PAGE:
The 3-Hour Design Sprint

If you’re working in business, IT, product development or marketing and haven’t been living under a rock for the past year, you will have heard of design thinking and of one of its practical applications, design sprints. We recently tried the condensed 3-hour version of the design sprint and I want to share our insights from this with you. If you have been living under a rock, firstly, I am very sorry. And secondly, don’t worry, I will explain the basic principles as we go along.

Design sprints were originally developed at the California-based design company IDEO and the University of Stanford and were later refined and made popular by the team at Google Ventures. The basic idea is to gather a representative focus group of people representing different viewpoints for an extended brainstorming and assessment session, with the goal of developing a brand concept, a product, a prototype or similar things. Depending on what you are looking to develop in or gain from the sprint, it can be a process of up to several weeks. However, it doesn’t necessarily take that long. Several streamlined versions exist, that can give you similar results in five days or even three hours.

We recently decided to put Google’s brand design-sprint to the test, with a time-frame of three hours and five participants. We got together two developers, one person from marketing (hint: me), one person from sales and one independent moderator. Our goal was to create a marketing and sales concept for a product. We didn’t exactly need to develop a brand, since we had previously talked about the product — a logo and rough brand design existed and we all had a general idea of what it was going to do (more on why that’s a good as well as a bad thing later).

The Plan

The product we wanted to create and develop a sales and marketing strategy for was the ‘Job-Botler’, which is a specialized chatbot for companies. As the name might tell you, it can lead jobseekers through the application process and field applications for companies, preselecting top applicants according to defined key criteria.

We started by levelling the playing field, so to speak, with the moderator explaining the goals we were to achieve in the three hours. These goals were set by the product owner, in this case one of our CEOs, who was not present during the sprint. The reason for this is that the participants tend to censor themselves more when the product owner takes part in the design sprint. Therefore, it is recommended to involve him or her only at the very beginning and at the very end when the results are presented to them.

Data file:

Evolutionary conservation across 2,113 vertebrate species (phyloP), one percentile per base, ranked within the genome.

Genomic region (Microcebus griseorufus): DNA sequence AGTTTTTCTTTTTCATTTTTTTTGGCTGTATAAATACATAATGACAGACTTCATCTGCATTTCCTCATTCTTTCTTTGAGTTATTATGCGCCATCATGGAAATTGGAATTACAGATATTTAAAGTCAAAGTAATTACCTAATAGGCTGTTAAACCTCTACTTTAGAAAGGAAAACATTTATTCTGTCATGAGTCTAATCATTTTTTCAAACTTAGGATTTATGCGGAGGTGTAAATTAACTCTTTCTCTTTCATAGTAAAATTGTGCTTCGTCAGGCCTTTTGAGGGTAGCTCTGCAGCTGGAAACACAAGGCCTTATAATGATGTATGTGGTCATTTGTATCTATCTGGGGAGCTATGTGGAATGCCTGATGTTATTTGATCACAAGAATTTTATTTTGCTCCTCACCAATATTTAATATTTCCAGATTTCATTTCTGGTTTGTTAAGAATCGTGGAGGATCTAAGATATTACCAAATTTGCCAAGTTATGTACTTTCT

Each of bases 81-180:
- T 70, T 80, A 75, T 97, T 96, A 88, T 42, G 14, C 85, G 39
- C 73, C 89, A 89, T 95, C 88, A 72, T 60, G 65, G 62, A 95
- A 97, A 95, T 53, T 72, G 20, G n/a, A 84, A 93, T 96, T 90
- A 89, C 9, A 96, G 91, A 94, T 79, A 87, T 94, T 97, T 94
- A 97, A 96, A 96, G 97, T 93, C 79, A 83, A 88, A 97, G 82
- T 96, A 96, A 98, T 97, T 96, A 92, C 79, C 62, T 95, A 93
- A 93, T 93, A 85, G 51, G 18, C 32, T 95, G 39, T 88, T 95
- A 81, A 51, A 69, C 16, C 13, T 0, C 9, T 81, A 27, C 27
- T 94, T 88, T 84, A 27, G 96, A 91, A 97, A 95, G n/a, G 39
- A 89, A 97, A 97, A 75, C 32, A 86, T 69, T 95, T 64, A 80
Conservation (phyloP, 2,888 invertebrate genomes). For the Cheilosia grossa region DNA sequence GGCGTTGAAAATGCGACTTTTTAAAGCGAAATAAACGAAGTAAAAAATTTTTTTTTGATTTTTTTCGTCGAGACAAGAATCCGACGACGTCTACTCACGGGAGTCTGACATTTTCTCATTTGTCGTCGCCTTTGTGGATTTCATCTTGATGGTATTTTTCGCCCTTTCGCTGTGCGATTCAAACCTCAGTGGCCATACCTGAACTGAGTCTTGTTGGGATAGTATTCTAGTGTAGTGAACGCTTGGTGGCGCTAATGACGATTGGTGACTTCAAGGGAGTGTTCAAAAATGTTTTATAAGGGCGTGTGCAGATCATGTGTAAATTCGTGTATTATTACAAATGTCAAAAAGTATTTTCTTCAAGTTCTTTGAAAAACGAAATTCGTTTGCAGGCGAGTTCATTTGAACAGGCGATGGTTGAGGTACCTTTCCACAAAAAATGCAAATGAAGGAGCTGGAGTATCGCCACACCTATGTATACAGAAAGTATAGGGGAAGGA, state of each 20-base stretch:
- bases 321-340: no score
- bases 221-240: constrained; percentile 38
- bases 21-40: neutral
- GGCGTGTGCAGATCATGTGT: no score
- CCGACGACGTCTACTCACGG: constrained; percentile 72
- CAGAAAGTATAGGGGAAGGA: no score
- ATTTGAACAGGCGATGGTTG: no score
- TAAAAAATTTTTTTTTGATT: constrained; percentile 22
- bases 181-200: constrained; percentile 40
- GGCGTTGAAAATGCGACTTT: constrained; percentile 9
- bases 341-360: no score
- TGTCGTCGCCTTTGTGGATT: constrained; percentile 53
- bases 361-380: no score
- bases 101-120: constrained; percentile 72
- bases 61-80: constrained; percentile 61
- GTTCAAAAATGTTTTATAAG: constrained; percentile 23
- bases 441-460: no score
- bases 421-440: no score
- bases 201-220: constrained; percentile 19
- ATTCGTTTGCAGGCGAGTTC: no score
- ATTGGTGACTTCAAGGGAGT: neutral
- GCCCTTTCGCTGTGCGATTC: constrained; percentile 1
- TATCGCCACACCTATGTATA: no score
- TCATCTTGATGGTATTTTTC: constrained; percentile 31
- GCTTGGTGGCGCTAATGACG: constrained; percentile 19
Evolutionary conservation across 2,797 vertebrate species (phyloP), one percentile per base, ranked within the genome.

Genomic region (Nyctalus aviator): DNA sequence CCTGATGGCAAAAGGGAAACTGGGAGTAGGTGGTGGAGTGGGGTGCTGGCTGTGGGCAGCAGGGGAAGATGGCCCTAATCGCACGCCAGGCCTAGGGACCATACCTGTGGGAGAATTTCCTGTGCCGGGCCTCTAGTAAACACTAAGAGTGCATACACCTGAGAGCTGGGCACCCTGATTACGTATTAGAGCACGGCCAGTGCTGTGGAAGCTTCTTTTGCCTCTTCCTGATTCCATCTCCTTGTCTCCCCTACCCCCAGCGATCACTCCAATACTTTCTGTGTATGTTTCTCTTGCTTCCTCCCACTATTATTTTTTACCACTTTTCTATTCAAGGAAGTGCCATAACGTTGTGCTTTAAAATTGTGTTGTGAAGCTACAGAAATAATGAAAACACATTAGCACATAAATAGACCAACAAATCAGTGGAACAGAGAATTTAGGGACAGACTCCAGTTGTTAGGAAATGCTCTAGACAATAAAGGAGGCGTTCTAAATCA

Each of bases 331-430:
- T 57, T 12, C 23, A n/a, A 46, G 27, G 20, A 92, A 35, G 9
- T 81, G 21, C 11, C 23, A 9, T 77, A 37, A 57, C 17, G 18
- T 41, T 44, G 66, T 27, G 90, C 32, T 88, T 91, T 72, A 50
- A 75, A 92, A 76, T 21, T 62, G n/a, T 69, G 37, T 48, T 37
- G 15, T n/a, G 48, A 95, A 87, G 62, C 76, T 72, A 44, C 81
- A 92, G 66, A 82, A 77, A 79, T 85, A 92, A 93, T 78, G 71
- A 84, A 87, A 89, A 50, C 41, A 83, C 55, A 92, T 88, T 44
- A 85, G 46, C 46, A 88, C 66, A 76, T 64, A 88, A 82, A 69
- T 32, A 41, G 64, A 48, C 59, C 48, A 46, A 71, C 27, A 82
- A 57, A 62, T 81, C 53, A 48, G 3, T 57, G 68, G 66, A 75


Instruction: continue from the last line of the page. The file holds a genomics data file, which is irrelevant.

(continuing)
The Process

After the introduction, we spent the first half hour writing down answers to a number of predefined questions. We were asked to fill sticky notes with things that we associated with the brand or product, things that we wanted others (customers and users) to associate with it, the top technological challenges from our point of view, possible customers and users as well as goals we wanted the product to achieve in, say, five years from now. We then sorted the notes, sticking them on the sheet with the corresponding question. We clustered the answers where appropriate and then quickly (because, seriously, three hours isn’t a whole lot of time) moved on to our next step.

This already helped us gauge several likely directions or points of focus. In the second half-hour we narrowed down this focus, helping us to decide which issues we were going to discuss further in this sprint. Each of us got five votes we could use on the most important issues, the things we thought needed our immediate attention. Whatever came up highest, of course, would be discussed further. Things that didn’t get any votes at all were going to be left for future sprints or meetings. And that was our first hour done. One down, two to go.

The Second Hour

The idea for the second hour was the most straightforward, but also the most gruelling. It was discussion time. We talked about the topics which got the most votes (or really, any votes at all, because we kept the number of total votes low on purpose so we could discuss everything we deemed important). The aim of our discussion was to boil our ideas down to our top goals (e.g. how can we overcome the technical challenges we are facing, how can we ensure top usability, how will we market and sell the product, who are we going to sell it to and who is ultimately going to use it?) and then define measures to reach these goals. It was a lively discussion and because everyone had already come into the meeting with some idea of the product and the direction it was going to go in, it was not always plain sailing. We managed to reach a consensus in the end, but boy, were we spent. Luckily, we had a short break scheduled to get our energy back up and then it was one more hour to go.

The Third Hour